REF: A “Long” gravy train of government funded housing

EDITOR’S update, July 3, 2018;

We have recently been advised that the LNP article meant to include the cost of the renovation of the Long home as part of the $17.8 million expense. The extent and cost of the renovation was not provided to us.

The LNP article stated:

“Totaling 64,000 square feet, Long Crest will have 52 units for low- to moderate-income seniors over age 62. The project is budgeted at $17.8 million. Groundbreaking is tentatively expected in late 2019, Presbyterian Senior Living said.

“The complex will sit just north of the Long Home, a home for the elderly that closed in 2012. It will be renovated and serve as support space and community space.”

We stand by our contention: Luxury apartments can be built from scratch including all soft costs and ground for under $130,000 each, likely closer to $120,000.   So called “subsidized housing” costs half again as much and is a tax payer funded feeding trough for all who participate in the development.

Subsidizing rental rates (rather than construction)  for those with inadequate means stimulates the construction of conventional new housing at normal market cost for those better off financially. This makes less expensive older units available for the rental subsidy plans.

An example is the current Lancaster rental market which is close to being fully occupied. But several major apartment complexes are under construction that will cause significant vacancies in older complexes. Those units could be filled with Section 8 tenants. There would be at least as much housing, at a much lower cost to the public, and disbursed among the Lancaster community.

The public saves about a third to a half of the cost. Spreading Section 8 rent subsidized tenants throughout the community avoids disastrous ghettoization that has proven over the decades to result in poor acculturation of occupants and danger to their children.

We have taken Section 8 tenants at our New Jersey apartment complex and found little if any difference among tenants. However, New Jersey is more generous in is Section 8 subsidies making the program more practical.

The only government housing problems to our knowledge that have been successful are those for the elderly. In that case the specialized design and facilities are not likely to be found elsewhere and the grouping of the elderly is welcomed by them and provides opportunities for programs that enrich their lives.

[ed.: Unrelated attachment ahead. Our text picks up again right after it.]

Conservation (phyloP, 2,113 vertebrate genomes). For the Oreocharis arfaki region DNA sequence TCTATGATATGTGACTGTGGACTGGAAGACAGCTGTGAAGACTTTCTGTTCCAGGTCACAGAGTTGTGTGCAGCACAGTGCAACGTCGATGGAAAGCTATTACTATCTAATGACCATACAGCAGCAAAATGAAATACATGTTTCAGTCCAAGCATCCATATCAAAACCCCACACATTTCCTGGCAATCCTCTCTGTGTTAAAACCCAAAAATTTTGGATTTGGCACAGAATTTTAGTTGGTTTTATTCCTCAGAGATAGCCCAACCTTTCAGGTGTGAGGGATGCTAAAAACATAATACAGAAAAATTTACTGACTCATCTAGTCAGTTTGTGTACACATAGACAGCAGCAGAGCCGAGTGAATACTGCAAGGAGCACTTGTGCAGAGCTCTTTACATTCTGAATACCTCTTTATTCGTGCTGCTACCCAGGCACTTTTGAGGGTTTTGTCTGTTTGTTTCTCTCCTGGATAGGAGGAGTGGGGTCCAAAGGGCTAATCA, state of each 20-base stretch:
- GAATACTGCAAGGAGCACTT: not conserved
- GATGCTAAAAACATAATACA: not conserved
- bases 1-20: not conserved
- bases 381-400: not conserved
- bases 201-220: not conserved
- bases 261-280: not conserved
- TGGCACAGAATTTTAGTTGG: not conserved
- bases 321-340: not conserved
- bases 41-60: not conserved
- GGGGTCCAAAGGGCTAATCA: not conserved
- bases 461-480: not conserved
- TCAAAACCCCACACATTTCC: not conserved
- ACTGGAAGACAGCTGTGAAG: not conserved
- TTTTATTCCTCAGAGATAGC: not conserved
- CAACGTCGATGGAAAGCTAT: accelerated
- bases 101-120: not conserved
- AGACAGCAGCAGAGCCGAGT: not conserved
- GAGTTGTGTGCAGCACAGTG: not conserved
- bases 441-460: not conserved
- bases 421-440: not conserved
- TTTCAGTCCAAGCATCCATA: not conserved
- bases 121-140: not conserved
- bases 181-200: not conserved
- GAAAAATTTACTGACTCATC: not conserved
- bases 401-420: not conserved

By Robert Field 

LNP reports today “Long Crest senior housing project wins state funding.” (Sorry, once again a leading article isn’t posted on LNP’s web site nor can it be found by its search engine.)

LNP reports that $1.2 M grant in tax credits towards the $17.8M cost for 52 senior units.

$17.800,000 comes to $342,000 per apartment. If built conventionally in the free market, it should cost between $100,000 to perhaps, at most, $120,000 per apartment.

When ‘yours truly’ was building several decades ago, we were producing upscale apartments at about 80% of the cost of government subsidized units of far less space and appointments. Now the ratio appears to be about 40% of conventional cost.

Of course the whole idea of subsiding apartment development is nonsense. Section ‘8’ programs provide rent subsidies that make up the difference between what a person or family can afford to pay and the apartment’s market price. This gets the government 100% value for the buck and spurs more construction.

But there is no deep government troughs to feed all of the hangers on. Hence Section “8′ is minimized, often made impractical through regulations.

Meanwhile taxpayer money flows for subsidized housing to lawyers, consultants, brokers, appraisers, architects, engineers, sponsors, contractors and other.

A virtual feast! But the tax payers aren’t invited. Yet we get the bill.



Updated: July 3, 2018 — 2:25 pm

1 Comment

  1. I completely agree with your assessment, however this is hardly news unfortunately. I recall when Housing Development Corporation renovated the former Van Scivers department store for about $80,000 per apartment. That was in the mid to late eighties when two unit apartment buildings in Lancaster city could be bought for $50,000 to $80,000.

    “Non-profit” does not refer to the highly paid management of such organizations.

Comments are closed.